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Tax cuts = Deficit reduction!

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posted on May, 6 2005 @ 08:40 AM

from the article...

"After three years of rising federal budget deficits, a surge of April tax receipts brought unexpected good news to fiscal policymakers -- the tide of government red ink appears to be receding.

The Treasury Department this week reported there would be a $54 billion swing from projected deficit to surplus in the April-to-June quarter, after an unanticipated gush of tax payments poured into the Treasury before the April 15 deadline. That prompted private forecasters to lower their deficit projections for the fiscal year that ends in September."

Tax cuts reducing the deficit? Wasn't raising taxes the only way this could happen?

Now if we could cut spending and lower taxes more, we could wipe out this deficit it no time!

posted on May, 13 2005 @ 09:23 PM
Can't accept the good economic news? Don't reply then...

posted on Jun, 25 2005 @ 07:42 PM
from the article, third paragraph:

Budget analysts inside and outside the government said the positive turn is likely to be short-lived. Indeed, after a four-year absence, the Treasury Department announced yesterday it is considering reissuing its 30-year Treasury bond to help finance long-term government debt, jolting the bond markets and pushing down the price of existing 30-year securities.

Where's teh good news?

The article continues:

Treasury officials have long resisted reissuing 30-year bonds, in part, because "nobody wanted to admit the deficits were permanent," said Wyss, the Standard & Poor's economist.

Treasury officials disputed that notion during a meeting with reporters yesterday.

"The deficit has nothing to do with it," said Timothy S. Bitsberger, assistant Treasury secretary for financial markets. "In fact, we think the deficits are coming down."

Wall Street wasn't buying it. "If you weren't borrowing this much, you wouldn't be doing it," Wyss said. "No question."


With a 2001 forecast of surpluses totaling $5.6 trillion over 10 years, Treasury officials figured they could focus on reducing debt, not adding to it. And eliminating the 30-year bond would push buyers to the 10-year Treasury bond. Since 30-year mortgages are closely tied to the 10-year bond, the added demand for that bond would drive down mortgage rates and help the economy.

But forecasted surpluses turned into huge, forecasted deficits. Since President Bush entered office, the total federal debt -- including debt to the public and debt owed the Social Security system -- has risen from $5.7 trillion to $7.8 trillion. Long-term interest rates should begin rising in the near term, so the government should lock in interest rates on 30-year bonds soon, Wyss said, before the cost of federal borrowing begins to rise.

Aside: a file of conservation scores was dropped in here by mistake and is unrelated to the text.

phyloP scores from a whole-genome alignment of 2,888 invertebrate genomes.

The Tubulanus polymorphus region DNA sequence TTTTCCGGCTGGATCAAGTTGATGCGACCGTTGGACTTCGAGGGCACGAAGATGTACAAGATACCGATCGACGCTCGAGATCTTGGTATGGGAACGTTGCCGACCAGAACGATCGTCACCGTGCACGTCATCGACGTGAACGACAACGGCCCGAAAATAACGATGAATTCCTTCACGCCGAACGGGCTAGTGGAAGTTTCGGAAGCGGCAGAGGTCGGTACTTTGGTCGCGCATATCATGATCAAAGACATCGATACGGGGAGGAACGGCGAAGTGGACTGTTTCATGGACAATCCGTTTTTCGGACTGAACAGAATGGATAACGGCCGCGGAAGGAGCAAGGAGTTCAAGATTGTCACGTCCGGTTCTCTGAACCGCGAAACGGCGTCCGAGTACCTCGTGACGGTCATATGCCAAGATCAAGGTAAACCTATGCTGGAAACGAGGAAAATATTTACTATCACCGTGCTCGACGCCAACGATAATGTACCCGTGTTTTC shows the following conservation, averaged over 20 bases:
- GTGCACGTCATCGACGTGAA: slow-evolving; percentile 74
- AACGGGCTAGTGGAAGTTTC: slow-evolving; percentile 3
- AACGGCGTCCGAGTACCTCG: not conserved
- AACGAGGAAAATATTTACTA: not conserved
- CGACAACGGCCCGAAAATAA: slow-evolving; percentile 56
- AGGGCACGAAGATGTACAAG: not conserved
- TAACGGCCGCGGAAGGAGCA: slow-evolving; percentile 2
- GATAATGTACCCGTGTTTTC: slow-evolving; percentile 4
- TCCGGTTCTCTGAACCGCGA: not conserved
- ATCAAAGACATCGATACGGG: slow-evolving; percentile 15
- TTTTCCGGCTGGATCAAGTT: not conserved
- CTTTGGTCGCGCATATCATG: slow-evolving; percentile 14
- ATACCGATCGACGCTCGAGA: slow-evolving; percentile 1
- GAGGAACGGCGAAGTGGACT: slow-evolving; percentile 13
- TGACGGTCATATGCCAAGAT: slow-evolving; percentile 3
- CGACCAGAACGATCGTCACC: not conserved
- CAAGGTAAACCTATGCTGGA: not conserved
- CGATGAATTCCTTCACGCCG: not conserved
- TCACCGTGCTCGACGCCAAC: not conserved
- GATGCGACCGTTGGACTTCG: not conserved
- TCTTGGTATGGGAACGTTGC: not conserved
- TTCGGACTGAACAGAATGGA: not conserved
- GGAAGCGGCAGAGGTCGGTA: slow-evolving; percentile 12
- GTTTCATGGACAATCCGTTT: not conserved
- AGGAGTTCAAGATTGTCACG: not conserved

Great article Carseller4! Thank God Bush's scheme to give social security to the corporatists failed, or we'd be even in a bigger economic mess!

Maybe you should change the title: Tax cuts = Deficit reduction for a month!

posted on Aug, 6 2005 @ 08:24 PM
The article by Curme misses the point made by Carseller4. Tax rates were cut and "tax revenues" INCREASED. Although the deficit may still increase if the Government spends beyond it's increased revenue, that does not change the fact that tax revenues increased while tax rates were cut! I believe that is because tax reductions stimulate the economy and the resulting improved economy generates additional tax revenues.

Would you turn down a raise in pay because other family members want to spend more than your raise? Responsible people would take the raise and attempt to hold down expenses so that their family improves financially.

So the statement made by Carseller4 when he wrote "Tax cuts = Deficit reduction!" is true when the Government doesn't increase it's spending. Obviously Tax Cuts don't = Deficit Reduction when the Government increases spending beyond the increased revenues. That's a no brainer. Nevertheless, Tax Cuts do = Increased Tax Revenues!

The article by Curme arguing that the decreased deficit may be short lived misses the point regarding tax cuts. Sure, the decreased deficit may be short lived if Government increases spending due to increased Social Security & medicare debt, or other expenses. Curme asked, "Where's the good news? The good news is our deficit is less because of tax cuts regardless of the amount of Government spending. The deficit would be even greater if tax cuts had not been made.

Curme cites statements made by Mr. Wyss. However, even with the future Government expenses, Mr. Wyss also said,

"That should reduce the 2005 deficit while bringing down war costs next year. Wyss said the deficit should continue to fall in 2006 and 2007."

We have been told by certain people that the "only" way to reduce the deficit is to increase the tax rates. Well, that has been proved wrong.

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